Big River of Freedom

Strange as it may sound, Huck Finn both rejects organized religion and agrees with Pope Francis about freedom.

I write this from a small dressing room at Theatre Atchison, where I am lucky enough to be a part of Big River, a co-production of our local community theatre and the Benedictine College Department of Theatre and Dance, although this dressing room lends pungent irony to the show’s Roger Miller penned lyrics “You can’t imagine the menagerie air, created by a couple of guys.” I can more than imagine it…

Big River is the musical version of Mark Twain’s The Adventures of Huckleberry Finn, the story of a mistreated boy and Jim, a slave, traveling down the Mississippi to freedom.  What begins as Huck escaping his drunken sot of a father (yes, that’s my role…) becomes Huck aiding a runaway slave, against the laws of his culture and the pangs of his own conscience.  We witness Jim’s humanity slowly revealing itself to Huck, as he unlearns all that society has taught him. In a dramatic monologue in both the book and the musical, Huck steels his resolve to secure Jim’s freedom, even if it means going to hell himself: “Alright, I’ll go to hell!” It marks Huck’s (and presumably Twain’s) rejection of organized religion which had bolstered a culture where men were treated as chattel. When Silas Phelps finally sets Jim free, his “Strike the chains off that… man” betrays a hesitation and a miraculous transformation, since Jim was -seconds before- just a slave, and the N-word, a word betokening a piece of property, not “man,” was his title (which is why the word is both offensive and necessary for the story.) We more fully appreciate freedom when we see the horror from which we have been set free.

Freedom means being recognized and treated as what we truly are.

During his Angelus message on Sunday, Pope Francis spoke of another liberation: the resurrection of Lazarus. Christ’s words command our own resurrection, too.

“Christ has not resigned himself to the tombs that we have created with our choices of evil and death, with our mistakes, with our sins. He does not resign himself to this! He invites us, he almost commands us, to come out of the tombs in which our sins have buried us.”

Huck Finn sings “I have been in the darkness for so long, I am waiting for my light to shine.” For us, in a radical way, Christ is that Light. He shouts to us “Come out!” which is a cry of freedom from everything that makes us less authentically who we really are.

“‘Come out!’ It is a beautiful invitation to true freedom, to let ourselves be seized by these words of Jesus that he repeats to each one of us today. It is an invitation to remove the ‘burial shroud,’ the burial shroud of pride. Pride makes us slaves, slaves to ourselves, slaves of many idols, of many things. Our resurrection begins here: when we decide to obey this command of Jesus, going out into the light, into life; when the masks fall from our face – often we are masked by sin, the masks must fall! – and we rediscover the courage of our true face, created in the image and likeness of God.”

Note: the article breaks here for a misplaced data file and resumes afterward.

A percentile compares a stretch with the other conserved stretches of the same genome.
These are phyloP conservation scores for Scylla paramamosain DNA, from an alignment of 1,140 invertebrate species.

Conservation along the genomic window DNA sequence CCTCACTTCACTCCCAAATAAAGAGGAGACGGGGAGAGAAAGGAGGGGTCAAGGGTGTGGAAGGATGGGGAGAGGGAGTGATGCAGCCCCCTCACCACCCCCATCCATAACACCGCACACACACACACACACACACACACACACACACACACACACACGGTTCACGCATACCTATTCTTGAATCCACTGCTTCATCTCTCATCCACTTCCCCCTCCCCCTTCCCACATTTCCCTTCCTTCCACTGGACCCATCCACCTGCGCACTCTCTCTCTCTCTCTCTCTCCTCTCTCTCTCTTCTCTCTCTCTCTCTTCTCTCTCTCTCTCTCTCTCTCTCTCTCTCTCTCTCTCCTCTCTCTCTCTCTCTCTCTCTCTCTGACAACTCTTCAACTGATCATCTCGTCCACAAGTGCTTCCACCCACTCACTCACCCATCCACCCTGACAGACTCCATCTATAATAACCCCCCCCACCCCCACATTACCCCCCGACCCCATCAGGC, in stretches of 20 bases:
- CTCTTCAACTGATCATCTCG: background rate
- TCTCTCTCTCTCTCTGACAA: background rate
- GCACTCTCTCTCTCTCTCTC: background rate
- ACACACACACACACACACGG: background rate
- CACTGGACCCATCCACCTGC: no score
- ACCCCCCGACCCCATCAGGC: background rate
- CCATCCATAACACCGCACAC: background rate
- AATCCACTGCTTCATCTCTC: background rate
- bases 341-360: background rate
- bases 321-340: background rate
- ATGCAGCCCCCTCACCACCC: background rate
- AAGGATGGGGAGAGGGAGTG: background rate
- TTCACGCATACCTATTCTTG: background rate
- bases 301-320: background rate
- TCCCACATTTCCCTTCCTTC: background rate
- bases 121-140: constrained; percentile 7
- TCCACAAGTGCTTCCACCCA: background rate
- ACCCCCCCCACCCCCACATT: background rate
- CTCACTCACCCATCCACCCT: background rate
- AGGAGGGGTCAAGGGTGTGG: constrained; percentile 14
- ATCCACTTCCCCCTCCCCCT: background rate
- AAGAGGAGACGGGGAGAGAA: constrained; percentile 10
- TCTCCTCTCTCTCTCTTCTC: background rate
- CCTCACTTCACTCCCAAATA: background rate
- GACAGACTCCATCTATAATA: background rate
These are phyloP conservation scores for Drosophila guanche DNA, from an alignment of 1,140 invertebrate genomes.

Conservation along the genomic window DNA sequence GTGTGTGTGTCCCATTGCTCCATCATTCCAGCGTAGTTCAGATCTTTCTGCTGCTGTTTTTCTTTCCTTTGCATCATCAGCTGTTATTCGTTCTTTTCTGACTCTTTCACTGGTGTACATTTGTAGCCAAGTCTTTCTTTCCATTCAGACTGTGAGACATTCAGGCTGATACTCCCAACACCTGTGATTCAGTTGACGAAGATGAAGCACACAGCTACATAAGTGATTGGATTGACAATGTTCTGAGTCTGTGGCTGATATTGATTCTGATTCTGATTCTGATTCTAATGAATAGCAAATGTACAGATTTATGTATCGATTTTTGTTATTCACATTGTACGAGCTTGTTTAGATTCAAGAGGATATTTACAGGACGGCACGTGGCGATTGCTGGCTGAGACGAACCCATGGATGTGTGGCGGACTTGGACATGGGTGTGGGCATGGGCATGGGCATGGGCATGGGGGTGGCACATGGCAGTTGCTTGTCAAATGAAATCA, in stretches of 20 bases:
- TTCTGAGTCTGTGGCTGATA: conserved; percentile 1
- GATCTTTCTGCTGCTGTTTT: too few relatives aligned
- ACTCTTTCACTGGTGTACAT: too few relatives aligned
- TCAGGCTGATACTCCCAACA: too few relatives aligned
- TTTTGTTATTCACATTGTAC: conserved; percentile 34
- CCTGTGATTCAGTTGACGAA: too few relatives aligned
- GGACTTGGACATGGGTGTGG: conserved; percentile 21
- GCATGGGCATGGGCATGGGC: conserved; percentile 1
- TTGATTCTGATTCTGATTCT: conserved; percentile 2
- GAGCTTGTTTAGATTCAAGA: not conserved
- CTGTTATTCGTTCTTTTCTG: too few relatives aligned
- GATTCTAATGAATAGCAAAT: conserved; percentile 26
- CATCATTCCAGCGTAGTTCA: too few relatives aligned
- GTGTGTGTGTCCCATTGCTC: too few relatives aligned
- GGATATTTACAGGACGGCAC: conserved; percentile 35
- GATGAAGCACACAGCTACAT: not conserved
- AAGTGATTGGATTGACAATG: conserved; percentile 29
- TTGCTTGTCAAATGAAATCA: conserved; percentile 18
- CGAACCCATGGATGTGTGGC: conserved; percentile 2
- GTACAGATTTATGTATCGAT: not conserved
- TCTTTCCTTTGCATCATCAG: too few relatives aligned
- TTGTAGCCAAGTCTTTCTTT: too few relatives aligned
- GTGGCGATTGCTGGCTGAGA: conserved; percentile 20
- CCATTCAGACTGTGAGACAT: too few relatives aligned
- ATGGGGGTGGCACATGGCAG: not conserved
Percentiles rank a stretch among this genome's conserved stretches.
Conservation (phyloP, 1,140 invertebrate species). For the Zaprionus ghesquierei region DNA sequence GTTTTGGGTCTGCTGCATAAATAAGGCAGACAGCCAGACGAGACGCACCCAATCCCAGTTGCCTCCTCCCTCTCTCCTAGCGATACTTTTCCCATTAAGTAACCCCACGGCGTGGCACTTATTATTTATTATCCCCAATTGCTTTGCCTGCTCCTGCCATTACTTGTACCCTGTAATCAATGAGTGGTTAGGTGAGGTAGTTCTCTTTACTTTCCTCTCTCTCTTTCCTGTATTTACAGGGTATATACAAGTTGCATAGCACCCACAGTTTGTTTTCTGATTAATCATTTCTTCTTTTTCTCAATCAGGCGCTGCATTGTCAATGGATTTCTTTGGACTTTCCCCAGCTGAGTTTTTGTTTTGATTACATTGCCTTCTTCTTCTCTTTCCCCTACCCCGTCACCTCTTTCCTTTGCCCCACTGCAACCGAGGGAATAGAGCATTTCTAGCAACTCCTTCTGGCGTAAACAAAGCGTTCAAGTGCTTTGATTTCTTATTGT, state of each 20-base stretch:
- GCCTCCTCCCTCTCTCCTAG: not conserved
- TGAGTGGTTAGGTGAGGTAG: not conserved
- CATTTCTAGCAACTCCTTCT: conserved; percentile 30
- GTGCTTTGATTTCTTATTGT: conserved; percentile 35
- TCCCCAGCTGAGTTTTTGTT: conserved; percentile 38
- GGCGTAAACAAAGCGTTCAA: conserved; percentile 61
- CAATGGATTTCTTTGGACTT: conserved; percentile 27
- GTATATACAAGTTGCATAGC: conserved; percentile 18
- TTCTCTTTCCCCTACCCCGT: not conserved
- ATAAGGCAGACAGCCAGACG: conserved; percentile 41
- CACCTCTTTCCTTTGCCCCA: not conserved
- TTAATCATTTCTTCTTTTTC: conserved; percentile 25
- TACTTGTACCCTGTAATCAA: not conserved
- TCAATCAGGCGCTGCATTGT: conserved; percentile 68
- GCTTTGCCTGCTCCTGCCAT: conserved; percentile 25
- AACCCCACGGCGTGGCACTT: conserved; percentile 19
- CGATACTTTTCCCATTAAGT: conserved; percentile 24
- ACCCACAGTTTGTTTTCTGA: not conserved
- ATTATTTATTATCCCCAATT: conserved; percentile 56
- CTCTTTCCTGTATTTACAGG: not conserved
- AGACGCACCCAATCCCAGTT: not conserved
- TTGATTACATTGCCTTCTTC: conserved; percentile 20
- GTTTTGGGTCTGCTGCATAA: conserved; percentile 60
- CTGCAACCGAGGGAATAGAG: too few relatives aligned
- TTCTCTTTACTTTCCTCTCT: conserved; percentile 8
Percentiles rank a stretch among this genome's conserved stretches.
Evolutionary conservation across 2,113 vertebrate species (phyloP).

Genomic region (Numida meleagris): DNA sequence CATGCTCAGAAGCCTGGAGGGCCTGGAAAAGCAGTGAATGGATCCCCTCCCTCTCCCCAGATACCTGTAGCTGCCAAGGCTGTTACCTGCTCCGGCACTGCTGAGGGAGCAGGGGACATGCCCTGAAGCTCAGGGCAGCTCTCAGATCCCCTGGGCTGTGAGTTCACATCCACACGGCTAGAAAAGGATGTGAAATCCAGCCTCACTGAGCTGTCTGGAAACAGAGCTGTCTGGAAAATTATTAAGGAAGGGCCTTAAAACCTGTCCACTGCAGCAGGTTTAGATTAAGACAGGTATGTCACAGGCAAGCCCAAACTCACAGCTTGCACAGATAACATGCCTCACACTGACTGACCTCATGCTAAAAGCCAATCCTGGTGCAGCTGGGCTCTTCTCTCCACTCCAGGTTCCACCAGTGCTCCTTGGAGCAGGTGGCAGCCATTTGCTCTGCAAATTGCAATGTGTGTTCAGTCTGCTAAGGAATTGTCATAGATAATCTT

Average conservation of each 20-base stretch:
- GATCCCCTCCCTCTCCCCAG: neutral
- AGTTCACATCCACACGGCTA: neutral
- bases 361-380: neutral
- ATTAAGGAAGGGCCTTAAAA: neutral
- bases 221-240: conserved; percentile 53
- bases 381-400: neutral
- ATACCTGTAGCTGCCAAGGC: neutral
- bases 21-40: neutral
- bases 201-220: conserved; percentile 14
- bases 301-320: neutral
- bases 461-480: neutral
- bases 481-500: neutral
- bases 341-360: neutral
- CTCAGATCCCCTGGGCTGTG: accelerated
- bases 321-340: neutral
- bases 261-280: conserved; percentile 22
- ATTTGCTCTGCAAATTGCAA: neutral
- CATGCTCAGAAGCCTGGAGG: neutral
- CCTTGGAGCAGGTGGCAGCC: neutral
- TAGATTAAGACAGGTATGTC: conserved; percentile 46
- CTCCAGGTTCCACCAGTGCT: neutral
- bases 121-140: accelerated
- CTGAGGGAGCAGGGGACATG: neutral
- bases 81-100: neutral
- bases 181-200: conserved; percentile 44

When Jim reveals to Huck that his father is dead, he sets Huck free. Huck is no longer under the shadow of abuse. He can “light out to the western territories” and live his life. Jim is a free man, to be treated by all as the image of God he truly is.

I have seen college students and kids from different local high schools come together as a cast, black and white, men and women, Catholics and non-Catholics. By giving the best of ourselves, we have freed each other to give the best performance we can. That is a metaphor for how the world should be.

When we treat others as who they truly are, we set them free. Jesus has done this for each one of us. He invites us, commands us, to emerge from the tomb of our selfishness and pride. And, by giving Himself for us on the cross, He gives us the strength to do what was previously impossible.

Only the cross leads to resurrection. Only sacrificial love brings true freedom. As Huck would say, “Considerable trouble and considerable joy…”


Edward Mulholland

Dr. Edward Mulholland is the Sheridan Chair of Classics at Benedictine College in Atchison, Kansas, where he co-directs the program: Great Books: The True, the Good and the Beautiful. Born in the Bronx, New York, he earned his master’s degree in classics from the University of London, England, and received both a licentiate and a Ph.D. in philosophy from the Pontifical Gregorian University in Rome. From 1996-1998 he served as the head of the Humanities Department and the dean of the Journalism School at the Centro Universitario Francisco de Vitoria in Madrid, Spain. From 1998-2005, he was Professor of Philosophy at Our Lady of Thornwood Education and Training Center in Thornwood, New York and Professor of Classical Languages at the Center of Humanities in Cheshire, Connecticut. From 2005-2011 he headed the Departments of Catholic Formation and Classical Languages at Pinecrest Academy in Atlanta, Georgia.